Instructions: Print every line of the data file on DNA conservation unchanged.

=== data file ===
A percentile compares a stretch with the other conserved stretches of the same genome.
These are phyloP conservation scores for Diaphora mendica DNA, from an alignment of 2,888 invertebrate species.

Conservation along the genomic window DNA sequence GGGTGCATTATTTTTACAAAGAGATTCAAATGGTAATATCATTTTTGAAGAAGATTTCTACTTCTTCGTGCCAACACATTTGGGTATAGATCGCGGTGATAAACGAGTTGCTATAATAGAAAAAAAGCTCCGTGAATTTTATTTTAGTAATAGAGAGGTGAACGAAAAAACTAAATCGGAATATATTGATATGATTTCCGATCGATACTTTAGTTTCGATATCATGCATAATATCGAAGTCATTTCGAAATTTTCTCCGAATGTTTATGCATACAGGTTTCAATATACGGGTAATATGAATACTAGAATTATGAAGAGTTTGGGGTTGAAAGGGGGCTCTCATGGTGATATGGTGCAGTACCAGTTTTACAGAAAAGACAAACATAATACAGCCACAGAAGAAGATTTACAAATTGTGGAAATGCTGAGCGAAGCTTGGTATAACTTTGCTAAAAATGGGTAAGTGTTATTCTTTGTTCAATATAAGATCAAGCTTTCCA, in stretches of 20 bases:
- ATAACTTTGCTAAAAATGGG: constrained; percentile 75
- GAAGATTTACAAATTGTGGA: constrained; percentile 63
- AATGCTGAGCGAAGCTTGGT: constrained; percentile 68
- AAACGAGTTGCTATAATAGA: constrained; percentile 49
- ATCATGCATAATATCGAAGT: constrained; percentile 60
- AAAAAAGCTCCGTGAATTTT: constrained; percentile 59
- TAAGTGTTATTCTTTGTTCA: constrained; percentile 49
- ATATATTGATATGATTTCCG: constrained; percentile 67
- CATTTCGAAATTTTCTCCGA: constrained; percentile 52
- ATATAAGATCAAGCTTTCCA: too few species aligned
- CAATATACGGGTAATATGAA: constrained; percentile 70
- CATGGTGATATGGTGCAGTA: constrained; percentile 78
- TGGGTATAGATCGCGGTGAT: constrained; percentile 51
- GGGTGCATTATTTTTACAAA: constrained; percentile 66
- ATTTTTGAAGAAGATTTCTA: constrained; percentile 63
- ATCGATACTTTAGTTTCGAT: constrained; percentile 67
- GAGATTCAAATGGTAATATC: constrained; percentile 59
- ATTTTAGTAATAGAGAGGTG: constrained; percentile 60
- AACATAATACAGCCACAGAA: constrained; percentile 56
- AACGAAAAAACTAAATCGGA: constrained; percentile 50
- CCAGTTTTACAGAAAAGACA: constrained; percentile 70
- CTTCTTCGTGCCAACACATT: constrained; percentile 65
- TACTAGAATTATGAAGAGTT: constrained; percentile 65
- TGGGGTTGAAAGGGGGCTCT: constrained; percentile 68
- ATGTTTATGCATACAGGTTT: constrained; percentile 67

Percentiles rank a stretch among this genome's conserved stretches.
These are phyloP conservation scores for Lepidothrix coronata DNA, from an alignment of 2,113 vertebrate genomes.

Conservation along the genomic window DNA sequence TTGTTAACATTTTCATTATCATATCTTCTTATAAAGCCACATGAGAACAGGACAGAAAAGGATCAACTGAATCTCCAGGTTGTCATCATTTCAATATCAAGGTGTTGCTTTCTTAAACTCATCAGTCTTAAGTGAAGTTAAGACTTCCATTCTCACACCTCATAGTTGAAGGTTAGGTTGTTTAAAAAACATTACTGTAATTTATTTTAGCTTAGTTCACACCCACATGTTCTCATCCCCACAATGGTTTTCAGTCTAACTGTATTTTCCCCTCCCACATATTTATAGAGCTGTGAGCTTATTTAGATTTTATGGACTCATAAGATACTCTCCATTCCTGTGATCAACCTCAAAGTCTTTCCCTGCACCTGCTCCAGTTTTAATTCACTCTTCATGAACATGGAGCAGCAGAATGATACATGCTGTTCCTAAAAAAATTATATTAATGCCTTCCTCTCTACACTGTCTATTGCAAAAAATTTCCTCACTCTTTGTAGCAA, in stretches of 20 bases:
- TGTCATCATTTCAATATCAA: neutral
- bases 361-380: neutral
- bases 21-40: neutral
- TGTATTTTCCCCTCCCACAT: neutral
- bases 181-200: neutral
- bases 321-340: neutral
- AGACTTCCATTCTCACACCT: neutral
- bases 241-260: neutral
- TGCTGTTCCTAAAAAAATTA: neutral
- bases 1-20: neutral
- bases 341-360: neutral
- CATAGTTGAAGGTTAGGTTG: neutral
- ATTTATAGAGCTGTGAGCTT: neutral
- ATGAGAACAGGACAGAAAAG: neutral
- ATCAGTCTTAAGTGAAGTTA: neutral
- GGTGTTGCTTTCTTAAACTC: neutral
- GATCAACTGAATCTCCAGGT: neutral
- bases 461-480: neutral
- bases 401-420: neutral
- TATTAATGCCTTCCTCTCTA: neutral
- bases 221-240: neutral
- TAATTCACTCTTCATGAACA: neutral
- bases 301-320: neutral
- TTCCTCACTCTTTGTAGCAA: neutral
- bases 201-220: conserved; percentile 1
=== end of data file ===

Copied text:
A percentile compares a stretch with the other conserved stretches of the same genome.
These are phyloP conservation scores for Diaphora mendica DNA, from an alignment of 2,888 invertebrate species.

Conservation along the genomic window DNA sequence GGGTGCATTATTTTTACAAAGAGATTCAAATGGTAATATCATTTTTGAAGAAGATTTCTACTTCTTCGTGCCAACACATTTGGGTATAGATCGCGGTGATAAACGAGTTGCTATAATAGAAAAAAAGCTCCGTGAATTTTATTTTAGTAATAGAGAGGTGAACGAAAAAACTAAATCGGAATATATTGATATGATTTCCGATCGATACTTTAGTTTCGATATCATGCATAATATCGAAGTCATTTCGAAATTTTCTCCGAATGTTTATGCATACAGGTTTCAATATACGGGTAATATGAATACTAGAATTATGAAGAGTTTGGGGTTGAAAGGGGGCTCTCATGGTGATATGGTGCAGTACCAGTTTTACAGAAAAGACAAACATAATACAGCCACAGAAGAAGATTTACAAATTGTGGAAATGCTGAGCGAAGCTTGGTATAACTTTGCTAAAAATGGGTAAGTGTTATTCTTTGTTCAATATAAGATCAAGCTTTCCA, in stretches of 20 bases:
- ATAACTTTGCTAAAAATGGG: constrained; percentile 75
- GAAGATTTACAAATTGTGGA: constrained; percentile 63
- AATGCTGAGCGAAGCTTGGT: constrained; percentile 68
- AAACGAGTTGCTATAATAGA: constrained; percentile 49
- ATCATGCATAATATCGAAGT: constrained; percentile 60
- AAAAAAGCTCCGTGAATTTT: constrained; percentile 59
- TAAGTGTTATTCTTTGTTCA: constrained; percentile 49
- ATATATTGATATGATTTCCG: constrained; percentile 67
- CATTTCGAAATTTTCTCCGA: constrained; percentile 52
- ATATAAGATCAAGCTTTCCA: too few species aligned
- CAATATACGGGTAATATGAA: constrained; percentile 70
- CATGGTGATATGGTGCAGTA: constrained; percentile 78
- TGGGTATAGATCGCGGTGAT: constrained; percentile 51
- GGGTGCATTATTTTTACAAA: constrained; percentile 66
- ATTTTTGAAGAAGATTTCTA: constrained; percentile 63
- ATCGATACTTTAGTTTCGAT: constrained; percentile 67
- GAGATTCAAATGGTAATATC: constrained; percentile 59
- ATTTTAGTAATAGAGAGGTG: constrained; percentile 60
- AACATAATACAGCCACAGAA: constrained; percentile 56
- AACGAAAAAACTAAATCGGA: constrained; percentile 50
- CCAGTTTTACAGAAAAGACA: constrained; percentile 70
- CTTCTTCGTGCCAACACATT: constrained; percentile 65
- TACTAGAATTATGAAGAGTT: constrained; percentile 65
- TGGGGTTGAAAGGGGGCTCT: constrained; percentile 68
- ATGTTTATGCATACAGGTTT: constrained; percentile 67

Percentiles rank a stretch among this genome's conserved stretches.
These are phyloP conservation scores for Lepidothrix coronata DNA, from an alignment of 2,113 vertebrate genomes.

Conservation along the genomic window DNA sequence TTGTTAACATTTTCATTATCATATCTTCTTATAAAGCCACATGAGAACAGGACAGAAAAGGATCAACTGAATCTCCAGGTTGTCATCATTTCAATATCAAGGTGTTGCTTTCTTAAACTCATCAGTCTTAAGTGAAGTTAAGACTTCCATTCTCACACCTCATAGTTGAAGGTTAGGTTGTTTAAAAAACATTACTGTAATTTATTTTAGCTTAGTTCACACCCACATGTTCTCATCCCCACAATGGTTTTCAGTCTAACTGTATTTTCCCCTCCCACATATTTATAGAGCTGTGAGCTTATTTAGATTTTATGGACTCATAAGATACTCTCCATTCCTGTGATCAACCTCAAAGTCTTTCCCTGCACCTGCTCCAGTTTTAATTCACTCTTCATGAACATGGAGCAGCAGAATGATACATGCTGTTCCTAAAAAAATTATATTAATGCCTTCCTCTCTACACTGTCTATTGCAAAAAATTTCCTCACTCTTTGTAGCAA, in stretches of 20 bases:
- TGTCATCATTTCAATATCAA: neutral
- bases 361-380: neutral
- bases 21-40: neutral
- TGTATTTTCCCCTCCCACAT: neutral
- bases 181-200: neutral
- bases 321-340: neutral
- AGACTTCCATTCTCACACCT: neutral
- bases 241-260: neutral
- TGCTGTTCCTAAAAAAATTA: neutral
- bases 1-20: neutral
- bases 341-360: neutral
- CATAGTTGAAGGTTAGGTTG: neutral
- ATTTATAGAGCTGTGAGCTT: neutral
- ATGAGAACAGGACAGAAAAG: neutral
- ATCAGTCTTAAGTGAAGTTA: neutral
- GGTGTTGCTTTCTTAAACTC: neutral
- GATCAACTGAATCTCCAGGT: neutral
- bases 461-480: neutral
- bases 401-420: neutral
- TATTAATGCCTTCCTCTCTA: neutral
- bases 221-240: neutral
- TAATTCACTCTTCATGAACA: neutral
- bases 301-320: neutral
- TTCCTCACTCTTTGTAGCAA: neutral
- bases 201-220: conserved; percentile 1